In Triangle, few snafus hinder voting
Posted November 4, 2008
Updated October 12, 2011
Raleigh, N.C. — Thousands of North Carolina voters eased through the voting process Tuesday, officials said. Gary Bartlett, director of the state Board of Elections, said that for the most part, Election Day proceeded as planned.
"We have probably received the fewest number of calls in this office during my tenure," he said. Bartlett has been in the job for 16 years.
"The 2.6 million who voted during the absentee period have taken a lot of pressure (off) the infastructure of our elections," Bartlett added.
Only one polling place encountered a problem big enough to warrant extending voting hours.
At the Barwell Road Community Center in Raleigh, about 300 voters had to wait for ballots after an election judge saw her grandson drive away with them in his car. The delay lasted about 30 minutes.
The Wake County Board of Elections met Tuesday afternoon and extended the hours at that site until 8:30 p.m.
"We all agreed it was the safest route to go. Our goal has always been to make voting as easy and accessible as possible," said Cherie Poucher, director of the Wake County Board of Elections.
She noted that at least two people who left after the ballot confusion returned to vote later in the day.
In Durham, county Board of Elections staff voted to extend the hours at Pearsontown Elementary School until 7:50 p.m. after a nearby car crash knocked out power to the site for about 30 minutes Tuesday morning. The State Board of Elections overturned that decision, and the site closed at 7:30 p.m. as scheduled.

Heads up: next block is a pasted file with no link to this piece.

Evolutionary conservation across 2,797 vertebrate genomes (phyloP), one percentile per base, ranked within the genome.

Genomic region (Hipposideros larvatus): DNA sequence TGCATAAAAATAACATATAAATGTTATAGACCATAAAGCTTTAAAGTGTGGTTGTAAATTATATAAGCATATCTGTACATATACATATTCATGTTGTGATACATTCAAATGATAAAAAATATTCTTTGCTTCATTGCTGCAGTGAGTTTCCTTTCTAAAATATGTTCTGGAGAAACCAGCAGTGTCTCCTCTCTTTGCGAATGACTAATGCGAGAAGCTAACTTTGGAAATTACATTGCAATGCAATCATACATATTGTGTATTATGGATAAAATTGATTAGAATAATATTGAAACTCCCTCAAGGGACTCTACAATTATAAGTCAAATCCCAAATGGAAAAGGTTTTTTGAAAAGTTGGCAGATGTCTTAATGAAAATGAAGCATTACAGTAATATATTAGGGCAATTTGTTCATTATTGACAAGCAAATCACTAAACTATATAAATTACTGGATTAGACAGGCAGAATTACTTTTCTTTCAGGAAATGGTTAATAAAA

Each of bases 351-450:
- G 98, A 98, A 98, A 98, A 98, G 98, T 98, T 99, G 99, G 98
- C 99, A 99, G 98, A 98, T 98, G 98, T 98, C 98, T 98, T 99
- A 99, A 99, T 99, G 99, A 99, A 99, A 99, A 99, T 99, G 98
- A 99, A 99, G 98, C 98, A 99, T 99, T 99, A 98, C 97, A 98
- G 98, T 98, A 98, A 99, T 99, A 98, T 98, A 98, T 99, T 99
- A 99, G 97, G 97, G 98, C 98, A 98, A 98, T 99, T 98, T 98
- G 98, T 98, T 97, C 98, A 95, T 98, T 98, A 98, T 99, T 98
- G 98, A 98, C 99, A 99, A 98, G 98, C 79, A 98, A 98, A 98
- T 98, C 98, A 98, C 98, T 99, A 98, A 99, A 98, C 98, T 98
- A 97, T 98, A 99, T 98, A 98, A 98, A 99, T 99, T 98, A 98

Poll workers cited a combination of inclement weather and record early voting for the lack of lines on Election Day. Bartlett backed off his earlier prediction that 2 million voters would cast ballots statewide on Election Day.
Poucher said the rain was causing the greatest problem.
Scanners were not accepting completed ballots at polling sites in Cameron Village, Cary and on Litchford Road, but Poucher pointed out that a malfunction like that did not impede anyone from voting.
Poucher suggested that voters, wet from the rain, were dripping on ballots, making them wet and harder to handle. She asked voters to dry their hands and be careful not to leave a wet sleeve on their ballots.
Completed ballots were still being collected, and would be scanned when machines were back on line, she said.
Cumberland County elections director Terri Robertson said damp ballots jammed vote-counting machines at some precincts in and around Fayetteville. Officials called all polling sites and told workers to hand out paper towels to voters to dry their hands before handing out ballots, she said.
Even during the lunch hour, polling places were not overly crowded. In most cases, the voting process worked smoothly.
One e-mail to WRAL.com said:
"I just wanted to let you know that my husband voted at Millbrook Elementary School (in Raleigh) this morning. It took him a total of 15 minutes to drive there, vote and drive home," she wrote. "There was no wait at all. I wonder if the early voting lines helped for today or were we all duped into believing we would have to wait 4 to 5 hours if we didn't vote early?"
In Wake County, there are about 175,000 more registered voters than for the 2004 election. To accommodate the surge in voters, the county has added 25 polling places.
Gary Sims, deputy director of the Wake County Board of Elections, predicted 200,000 people would cast ballots at county’s 198 polling places.